Jessie Ann Foley, the Irish American author of “The Carnival at Bray,” has hit out at the “disgustingly anti-American” book bans that her novel, which is set in part in Ireland, has been subject to.

"The Carnival at Bray," published in 2014, tells the story of 16-year-old Maggie Lynch as she's "uprooted" from Chicago to "a windswept town on the Irish Sea" in 1993.

"When first love and sudden death simultaneously strike, a naive but determined Maggie embarks on a forbidden pilgrimage that will take her to a seedy part of Dublin and on to a life-altering night in Rome to fulfill a dying wish," the book's synopsis says.

"Through it all, Maggie discovers an untapped inner strength to do the most difficult but rewarding thing of all—live."

Foley's novel was recently included in Iowa's Urbandale Community School District's list of books "believed to violate Senate File 496 that are part of the Urbandale Schools library collection."

"The list was compiled in response to SF496," a representative for the school district told IrishCentral on Thursday, referring to legislation signed by Governor of Iowa Kim Reynolds in May.

"The list includes books that are believed to violate 'any material with descriptions or visual depictions of a sex act as defined in section 702.17.'"

The representative shared the list of the books with IrishCentral that was up-to-date as of August 8. Containing fewer than 70 titles, the latest list is a fraction of the original list that included more than 350 titles.

According to the Des Moines Register, the list shrunk after the district paused removing books referencing gender identity and or sexual orientation.

Foley's book remains on the latest, smaller list - as does James Joyce's "Ulysses" and Edna O'Brien's "The Country Girls."

On the foot of a FOIA, Annie's Foundation, which seeks to ensure that people have "unhindered access to books," published an email that was issued to Urbandale school staffers on July 21.

The email said that in light of SF496, "each staff member is responsible for reviewing the list and ensuring that at a minimum these books are removed from Urbandale classrooms, schools, or block on digital libraries and not part of required learning experiences."

The list of books, the email said, was subject to change.

"Personally purchased titles should be taken home," the email added, "School
or PTO purchased books should be given to your school librarian for collection."

Urbandale isn't the first banned book list that "The Carnival at Bray" has landed on, Foley told IrishCentral on Thursday.

“'The Carnival at Bray' has been banned or challenged in Tennessee, Utah, Florida, South Carolina, and, apparently, now Iowa.

“And these are just the ones I know about thanks to reporters and librarians reaching out to me."

Foley said that her book, along with Khaled Hosseini's "The Kite Runner," was "on the chopping block" in Wilson County, Tennessee, but thanks to librarian Lindsey Patrick Wright’s efforts, both her and Hosseini's books “will remain in schools in that part of the country.”

“I find the current book-banning trend to be disgustingly un-American," Foley said.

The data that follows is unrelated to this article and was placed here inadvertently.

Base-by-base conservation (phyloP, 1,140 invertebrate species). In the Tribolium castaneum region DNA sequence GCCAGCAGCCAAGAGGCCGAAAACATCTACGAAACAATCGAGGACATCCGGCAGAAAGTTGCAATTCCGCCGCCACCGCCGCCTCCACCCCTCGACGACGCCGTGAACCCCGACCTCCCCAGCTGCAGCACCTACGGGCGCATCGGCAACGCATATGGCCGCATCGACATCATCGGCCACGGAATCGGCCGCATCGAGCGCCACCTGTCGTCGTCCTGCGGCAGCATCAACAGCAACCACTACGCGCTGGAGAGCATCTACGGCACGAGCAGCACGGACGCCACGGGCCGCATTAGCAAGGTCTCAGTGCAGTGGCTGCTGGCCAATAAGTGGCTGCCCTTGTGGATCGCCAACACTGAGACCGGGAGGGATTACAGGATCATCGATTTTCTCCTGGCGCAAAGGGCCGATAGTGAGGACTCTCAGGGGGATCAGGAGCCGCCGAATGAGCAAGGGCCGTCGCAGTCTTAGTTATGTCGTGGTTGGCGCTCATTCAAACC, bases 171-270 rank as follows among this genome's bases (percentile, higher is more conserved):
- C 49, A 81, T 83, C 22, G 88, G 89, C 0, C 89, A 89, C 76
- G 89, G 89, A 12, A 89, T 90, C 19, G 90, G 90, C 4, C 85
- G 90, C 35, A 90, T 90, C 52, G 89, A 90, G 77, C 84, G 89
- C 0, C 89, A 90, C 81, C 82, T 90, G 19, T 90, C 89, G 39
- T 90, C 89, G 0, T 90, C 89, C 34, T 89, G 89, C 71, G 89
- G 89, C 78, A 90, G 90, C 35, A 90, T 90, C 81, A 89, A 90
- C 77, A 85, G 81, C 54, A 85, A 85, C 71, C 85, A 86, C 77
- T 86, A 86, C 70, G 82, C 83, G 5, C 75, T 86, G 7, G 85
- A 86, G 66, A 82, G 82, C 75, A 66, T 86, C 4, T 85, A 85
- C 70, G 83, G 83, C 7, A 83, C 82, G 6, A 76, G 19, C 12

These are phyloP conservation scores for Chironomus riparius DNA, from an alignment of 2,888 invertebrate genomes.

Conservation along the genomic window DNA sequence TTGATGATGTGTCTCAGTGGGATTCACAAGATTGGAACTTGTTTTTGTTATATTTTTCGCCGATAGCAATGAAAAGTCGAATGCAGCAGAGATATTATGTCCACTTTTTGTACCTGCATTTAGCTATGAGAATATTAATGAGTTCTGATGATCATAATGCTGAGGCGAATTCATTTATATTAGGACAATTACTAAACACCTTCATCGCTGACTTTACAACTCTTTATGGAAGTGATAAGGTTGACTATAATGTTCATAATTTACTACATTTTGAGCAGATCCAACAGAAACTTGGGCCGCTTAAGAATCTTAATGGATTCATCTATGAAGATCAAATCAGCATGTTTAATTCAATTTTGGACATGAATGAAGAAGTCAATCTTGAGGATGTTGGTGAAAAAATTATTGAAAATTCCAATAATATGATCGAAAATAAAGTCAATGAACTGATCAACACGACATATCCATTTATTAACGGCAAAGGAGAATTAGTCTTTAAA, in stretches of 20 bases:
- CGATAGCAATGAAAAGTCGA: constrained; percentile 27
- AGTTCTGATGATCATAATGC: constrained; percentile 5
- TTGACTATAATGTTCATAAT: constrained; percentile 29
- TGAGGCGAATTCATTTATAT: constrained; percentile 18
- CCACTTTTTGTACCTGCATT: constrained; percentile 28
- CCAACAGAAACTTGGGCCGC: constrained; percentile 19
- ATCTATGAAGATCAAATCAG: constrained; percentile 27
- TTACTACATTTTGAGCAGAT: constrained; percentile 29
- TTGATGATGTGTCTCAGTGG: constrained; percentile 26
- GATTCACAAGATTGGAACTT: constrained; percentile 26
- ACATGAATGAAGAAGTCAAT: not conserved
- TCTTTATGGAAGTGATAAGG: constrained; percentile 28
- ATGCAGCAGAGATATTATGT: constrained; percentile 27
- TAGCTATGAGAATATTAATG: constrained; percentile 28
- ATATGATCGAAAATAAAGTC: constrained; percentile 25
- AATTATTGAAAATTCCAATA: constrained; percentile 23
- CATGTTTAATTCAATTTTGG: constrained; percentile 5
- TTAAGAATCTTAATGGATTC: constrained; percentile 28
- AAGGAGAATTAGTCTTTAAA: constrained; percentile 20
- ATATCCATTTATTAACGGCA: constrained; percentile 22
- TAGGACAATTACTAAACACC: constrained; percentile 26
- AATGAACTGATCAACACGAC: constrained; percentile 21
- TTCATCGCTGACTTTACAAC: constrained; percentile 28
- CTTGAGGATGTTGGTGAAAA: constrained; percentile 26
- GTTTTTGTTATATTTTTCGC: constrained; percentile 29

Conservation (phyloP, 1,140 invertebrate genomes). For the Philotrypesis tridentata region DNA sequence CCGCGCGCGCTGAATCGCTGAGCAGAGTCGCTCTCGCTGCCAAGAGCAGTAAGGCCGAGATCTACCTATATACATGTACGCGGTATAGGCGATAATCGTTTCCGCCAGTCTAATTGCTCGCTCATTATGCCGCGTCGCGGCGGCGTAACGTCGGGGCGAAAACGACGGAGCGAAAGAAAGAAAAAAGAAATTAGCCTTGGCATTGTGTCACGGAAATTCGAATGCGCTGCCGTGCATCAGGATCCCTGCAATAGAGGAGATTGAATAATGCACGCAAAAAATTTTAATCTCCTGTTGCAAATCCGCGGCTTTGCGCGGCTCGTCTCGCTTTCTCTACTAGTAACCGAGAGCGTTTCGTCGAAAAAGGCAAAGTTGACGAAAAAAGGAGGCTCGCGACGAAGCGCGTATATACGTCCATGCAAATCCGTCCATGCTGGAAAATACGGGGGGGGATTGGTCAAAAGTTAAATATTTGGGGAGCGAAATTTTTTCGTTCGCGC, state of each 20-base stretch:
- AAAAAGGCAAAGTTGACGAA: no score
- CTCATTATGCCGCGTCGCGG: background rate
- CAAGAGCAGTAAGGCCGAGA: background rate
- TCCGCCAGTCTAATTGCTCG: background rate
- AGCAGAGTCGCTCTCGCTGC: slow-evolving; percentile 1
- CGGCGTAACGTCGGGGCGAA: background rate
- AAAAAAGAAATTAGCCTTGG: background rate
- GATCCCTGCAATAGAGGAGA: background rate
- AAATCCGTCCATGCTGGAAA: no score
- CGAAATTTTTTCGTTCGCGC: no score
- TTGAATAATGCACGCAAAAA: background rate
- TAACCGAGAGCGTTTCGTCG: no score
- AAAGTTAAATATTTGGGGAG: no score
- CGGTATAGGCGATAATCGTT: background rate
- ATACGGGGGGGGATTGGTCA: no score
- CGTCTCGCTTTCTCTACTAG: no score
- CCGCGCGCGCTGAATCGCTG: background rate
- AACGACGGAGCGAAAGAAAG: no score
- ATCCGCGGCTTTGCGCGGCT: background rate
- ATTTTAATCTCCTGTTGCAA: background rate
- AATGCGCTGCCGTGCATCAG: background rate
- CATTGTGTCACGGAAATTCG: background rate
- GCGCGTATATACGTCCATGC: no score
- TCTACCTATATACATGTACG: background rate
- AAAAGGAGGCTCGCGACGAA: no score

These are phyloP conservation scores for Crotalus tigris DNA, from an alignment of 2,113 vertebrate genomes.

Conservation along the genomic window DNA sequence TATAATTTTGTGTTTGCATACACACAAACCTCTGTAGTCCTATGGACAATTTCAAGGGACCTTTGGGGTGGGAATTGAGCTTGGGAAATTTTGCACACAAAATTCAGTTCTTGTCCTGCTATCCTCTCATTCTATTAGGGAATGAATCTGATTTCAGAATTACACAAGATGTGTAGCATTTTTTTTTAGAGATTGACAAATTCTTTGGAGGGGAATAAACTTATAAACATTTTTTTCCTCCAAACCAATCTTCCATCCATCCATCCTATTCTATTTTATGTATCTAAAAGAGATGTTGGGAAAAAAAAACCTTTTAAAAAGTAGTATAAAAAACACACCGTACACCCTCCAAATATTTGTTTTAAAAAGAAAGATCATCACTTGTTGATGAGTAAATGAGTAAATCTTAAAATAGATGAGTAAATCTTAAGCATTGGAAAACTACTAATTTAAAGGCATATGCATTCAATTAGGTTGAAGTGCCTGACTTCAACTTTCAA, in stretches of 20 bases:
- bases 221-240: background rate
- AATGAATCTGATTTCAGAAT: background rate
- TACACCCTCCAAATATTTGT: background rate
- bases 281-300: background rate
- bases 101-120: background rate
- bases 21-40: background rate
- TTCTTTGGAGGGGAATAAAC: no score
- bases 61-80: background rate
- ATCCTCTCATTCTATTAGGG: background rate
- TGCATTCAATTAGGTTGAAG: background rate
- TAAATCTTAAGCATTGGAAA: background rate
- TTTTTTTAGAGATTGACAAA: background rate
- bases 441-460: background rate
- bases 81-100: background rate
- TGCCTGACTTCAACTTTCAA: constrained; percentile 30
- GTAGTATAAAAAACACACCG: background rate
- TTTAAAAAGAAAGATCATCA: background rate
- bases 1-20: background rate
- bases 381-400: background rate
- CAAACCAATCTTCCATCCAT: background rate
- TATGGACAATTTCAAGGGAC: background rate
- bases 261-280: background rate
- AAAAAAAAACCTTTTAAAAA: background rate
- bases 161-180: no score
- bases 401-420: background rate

"Every parent has the right to decide what's appropriate for their own children, but they DO NOT have the right to decide what is appropriate for other people's children. 

“And the reason 'Carnival' has been subject to so many of these bans is because it is part of a master list of book titles put together by an extremist hate group called Moms For Liberty.

"This list is then used by conservative school boards (who are too lazy to actually read the books themselves) as a means to purge any novels they deem inappropriate under the false guise of 'parental rights.'"

In April, Tiffany Justice, co-founder of Moms for Justice, said on Newsnation: “What we’re talking about is curating content in a library.

"You wouldn’t have the same books in a medical college that you would in a seminary, and just because a book is printed doesn’t mean that it belongs in a children’s library.”

Justice was speaking just days after PEN America, an advocacy group that aims to "protect free expression in the United States and worldwide," reported that "the movement to ban books is driven by a vocal minority demanding censorship."

According to PEN America, Moms for Liberty was connected to 58% of all advocacy-led book bans around the US during the first half of the 2022-23 school year.

PEN America also found that "Overwhelmingly, book banners continue to target stories by and about people of color and LGBTQ+ individuals."

PEN America's report was issued before Iowa's SF496 legislation came into effect.

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Foley further told IrishCentral: “The irony of all of this is that even though 'The Carnival at Bray' was the recipient of many awards, including a Printz Honor, it was published by a tiny press that has since folded. 

“It's very possible, because of this, that the book may have gone out of print (and in fact currently IS out of print except via audiobook).

“But partially thanks to the new attention bestowed on it by Moms For Liberty, it is going to be reissued next year for its ten-year anniversary by my current publisher, QuillTree Books/HarperCollins, with a beautiful new cover and a much larger platform."

“If this wasn't all so scary, it would sort of be funny.”

Meanwhile, "Breda's Island," the latest novel from Foley who has roots in Co Mayo, Co Clare, and Co Kerry, is set in Dingle.

The Irish American said playfully: "No one's banned that one yet though."